Because there is incontrovertible photographic evidence that Tad Lincoln had some form of notching just to the left of the midline on his upper lip (see Figure 2), a brief overview of cleft lip and palate, as it occurs in human beings, is warranted. Cleft lip can occur with or without a cleft of the palate. Clefts of the palate may be partial, involving a portion or the entirety of the uvula, soft palate, hard palate, and/or alveolus (gum ridge). Some children are born with complete clefts of the uvula, soft palate, hard palate, alveolus, and lip. One form of partial palatal cleft is the so-called submucous, occult, or occult submucous cleft. With a submucous cleft, the peripheral tissue of the palate may be complete but the underlying muscle and/or bone is incomplete. As with clefts of the palate, clefts of the lip can be partial or complete. With rare exception, clefts of the lip occur to left or right of the midline. Cleft lip alone and cleft lip + cleft palate are much more common in males, while cleft of the palate alone is more common in females. Left-sided clefts of the lip are more common than right-sided clefts.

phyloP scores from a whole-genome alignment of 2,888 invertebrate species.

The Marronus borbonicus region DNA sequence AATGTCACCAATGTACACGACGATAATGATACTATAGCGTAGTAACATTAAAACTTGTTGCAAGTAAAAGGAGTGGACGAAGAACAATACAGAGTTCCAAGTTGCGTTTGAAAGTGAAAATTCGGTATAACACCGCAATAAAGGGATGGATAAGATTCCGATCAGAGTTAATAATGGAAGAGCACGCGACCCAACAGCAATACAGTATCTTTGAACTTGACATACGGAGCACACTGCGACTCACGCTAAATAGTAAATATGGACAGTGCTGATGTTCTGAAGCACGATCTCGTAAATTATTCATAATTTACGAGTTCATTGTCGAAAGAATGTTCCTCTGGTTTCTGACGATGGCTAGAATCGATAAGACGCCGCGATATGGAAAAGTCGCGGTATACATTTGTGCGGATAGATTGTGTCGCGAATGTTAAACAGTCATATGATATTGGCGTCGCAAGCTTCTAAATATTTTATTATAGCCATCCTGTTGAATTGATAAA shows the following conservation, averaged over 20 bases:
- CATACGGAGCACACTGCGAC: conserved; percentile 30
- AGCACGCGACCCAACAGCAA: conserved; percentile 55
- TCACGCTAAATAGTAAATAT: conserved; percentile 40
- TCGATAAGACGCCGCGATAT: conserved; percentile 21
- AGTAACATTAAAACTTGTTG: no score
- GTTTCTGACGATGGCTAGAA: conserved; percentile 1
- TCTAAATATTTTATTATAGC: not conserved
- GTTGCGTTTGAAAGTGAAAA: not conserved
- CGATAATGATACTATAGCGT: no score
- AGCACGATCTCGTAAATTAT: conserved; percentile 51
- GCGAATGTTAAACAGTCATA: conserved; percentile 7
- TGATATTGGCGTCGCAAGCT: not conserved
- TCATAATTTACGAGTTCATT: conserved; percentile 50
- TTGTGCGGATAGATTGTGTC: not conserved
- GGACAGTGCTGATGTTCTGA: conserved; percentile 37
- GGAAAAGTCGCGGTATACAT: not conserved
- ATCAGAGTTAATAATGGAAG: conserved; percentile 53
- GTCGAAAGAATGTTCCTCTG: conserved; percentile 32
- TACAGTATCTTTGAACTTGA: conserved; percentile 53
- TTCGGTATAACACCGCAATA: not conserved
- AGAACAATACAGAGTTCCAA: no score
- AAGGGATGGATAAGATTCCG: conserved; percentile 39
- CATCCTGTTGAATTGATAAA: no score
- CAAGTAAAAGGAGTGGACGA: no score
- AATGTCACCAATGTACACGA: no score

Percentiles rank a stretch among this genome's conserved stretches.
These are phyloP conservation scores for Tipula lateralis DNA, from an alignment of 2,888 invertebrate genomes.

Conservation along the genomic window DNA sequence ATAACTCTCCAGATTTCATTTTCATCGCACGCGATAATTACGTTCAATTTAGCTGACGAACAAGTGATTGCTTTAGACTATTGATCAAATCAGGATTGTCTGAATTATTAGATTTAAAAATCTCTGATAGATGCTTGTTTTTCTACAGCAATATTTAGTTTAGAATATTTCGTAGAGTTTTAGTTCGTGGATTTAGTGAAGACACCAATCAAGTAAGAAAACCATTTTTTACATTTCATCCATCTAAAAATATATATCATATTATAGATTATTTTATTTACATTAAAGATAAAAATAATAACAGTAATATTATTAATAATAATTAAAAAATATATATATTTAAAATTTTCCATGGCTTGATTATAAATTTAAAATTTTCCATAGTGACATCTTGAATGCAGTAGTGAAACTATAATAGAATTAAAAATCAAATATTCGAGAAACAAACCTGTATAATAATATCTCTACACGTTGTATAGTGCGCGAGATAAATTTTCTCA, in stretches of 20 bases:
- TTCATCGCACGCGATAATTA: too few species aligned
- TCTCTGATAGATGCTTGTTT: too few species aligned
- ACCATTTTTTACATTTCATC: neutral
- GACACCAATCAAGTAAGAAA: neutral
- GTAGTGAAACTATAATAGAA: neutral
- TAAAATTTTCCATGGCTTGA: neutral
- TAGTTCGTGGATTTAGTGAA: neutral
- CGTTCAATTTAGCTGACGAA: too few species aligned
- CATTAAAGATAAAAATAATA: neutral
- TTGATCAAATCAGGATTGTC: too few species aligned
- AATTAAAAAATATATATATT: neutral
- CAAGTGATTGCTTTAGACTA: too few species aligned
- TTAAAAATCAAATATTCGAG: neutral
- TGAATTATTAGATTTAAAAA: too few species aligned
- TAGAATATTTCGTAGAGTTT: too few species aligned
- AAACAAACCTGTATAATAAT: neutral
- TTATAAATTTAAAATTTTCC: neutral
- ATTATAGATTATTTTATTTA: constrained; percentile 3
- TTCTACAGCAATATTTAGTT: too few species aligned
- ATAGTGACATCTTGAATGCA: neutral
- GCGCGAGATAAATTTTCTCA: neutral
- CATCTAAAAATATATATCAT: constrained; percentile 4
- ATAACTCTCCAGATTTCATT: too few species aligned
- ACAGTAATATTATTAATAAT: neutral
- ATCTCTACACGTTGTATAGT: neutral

Cleft lip and/or palate can result from a variety of etiological factors both genetic and environmental. Of particular importance is the heritability of the disorder. There is mounting evidence that clefts of lip and palate run in families, with a high probability of recurrence in first-degree relatives (siblings, parents, offspring) and a rapidly decreasing frequency with decreasing degrees of relationship.  It would appear that cleft lip and cleft lip + cleft palate constitute a qualitatively different disorder than cleft palate only.
Tad Lincoln's speech and language problems
The six-fold categorization provides a framework for analyzing Tad Lincoln's speech and language problems. Special attention will be devoted to the probable cranio-facial anomalies and consequent speech problems signaled by the left-sided lip fissure shown in Figures 1 and 2.
Disorder of language